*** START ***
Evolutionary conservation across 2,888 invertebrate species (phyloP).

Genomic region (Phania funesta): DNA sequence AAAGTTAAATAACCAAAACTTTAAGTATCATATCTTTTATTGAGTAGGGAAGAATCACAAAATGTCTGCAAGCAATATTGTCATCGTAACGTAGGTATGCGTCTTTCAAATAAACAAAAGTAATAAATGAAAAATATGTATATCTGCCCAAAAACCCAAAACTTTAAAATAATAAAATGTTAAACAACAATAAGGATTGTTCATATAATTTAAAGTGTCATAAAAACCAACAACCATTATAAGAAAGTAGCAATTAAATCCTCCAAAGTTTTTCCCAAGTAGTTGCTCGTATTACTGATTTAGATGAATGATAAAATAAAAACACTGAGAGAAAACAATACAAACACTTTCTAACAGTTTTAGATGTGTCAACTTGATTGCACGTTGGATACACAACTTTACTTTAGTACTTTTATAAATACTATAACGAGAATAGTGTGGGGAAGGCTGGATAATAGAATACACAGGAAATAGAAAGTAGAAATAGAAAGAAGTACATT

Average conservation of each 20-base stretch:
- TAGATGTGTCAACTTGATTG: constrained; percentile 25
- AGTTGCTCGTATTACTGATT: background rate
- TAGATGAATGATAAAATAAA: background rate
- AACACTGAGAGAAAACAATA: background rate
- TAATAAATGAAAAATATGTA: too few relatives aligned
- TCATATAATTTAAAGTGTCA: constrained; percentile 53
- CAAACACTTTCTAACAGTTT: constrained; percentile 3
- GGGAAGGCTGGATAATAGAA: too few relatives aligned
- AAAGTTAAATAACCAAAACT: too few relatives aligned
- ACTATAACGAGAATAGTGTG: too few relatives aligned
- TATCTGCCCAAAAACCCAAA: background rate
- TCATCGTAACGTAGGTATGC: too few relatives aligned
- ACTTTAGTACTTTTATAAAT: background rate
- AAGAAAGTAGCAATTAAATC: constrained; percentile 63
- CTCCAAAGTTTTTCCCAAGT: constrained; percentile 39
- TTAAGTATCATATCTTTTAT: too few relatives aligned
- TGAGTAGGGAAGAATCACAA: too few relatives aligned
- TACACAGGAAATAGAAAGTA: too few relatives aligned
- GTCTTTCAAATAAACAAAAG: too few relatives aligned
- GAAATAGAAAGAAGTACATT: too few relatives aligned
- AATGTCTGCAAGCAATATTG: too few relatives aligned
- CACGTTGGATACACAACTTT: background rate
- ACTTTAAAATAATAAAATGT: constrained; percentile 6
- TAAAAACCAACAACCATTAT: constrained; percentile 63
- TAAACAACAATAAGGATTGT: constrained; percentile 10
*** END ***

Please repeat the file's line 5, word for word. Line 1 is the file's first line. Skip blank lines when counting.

- AGTTGCTCGTATTACTGATT: background rate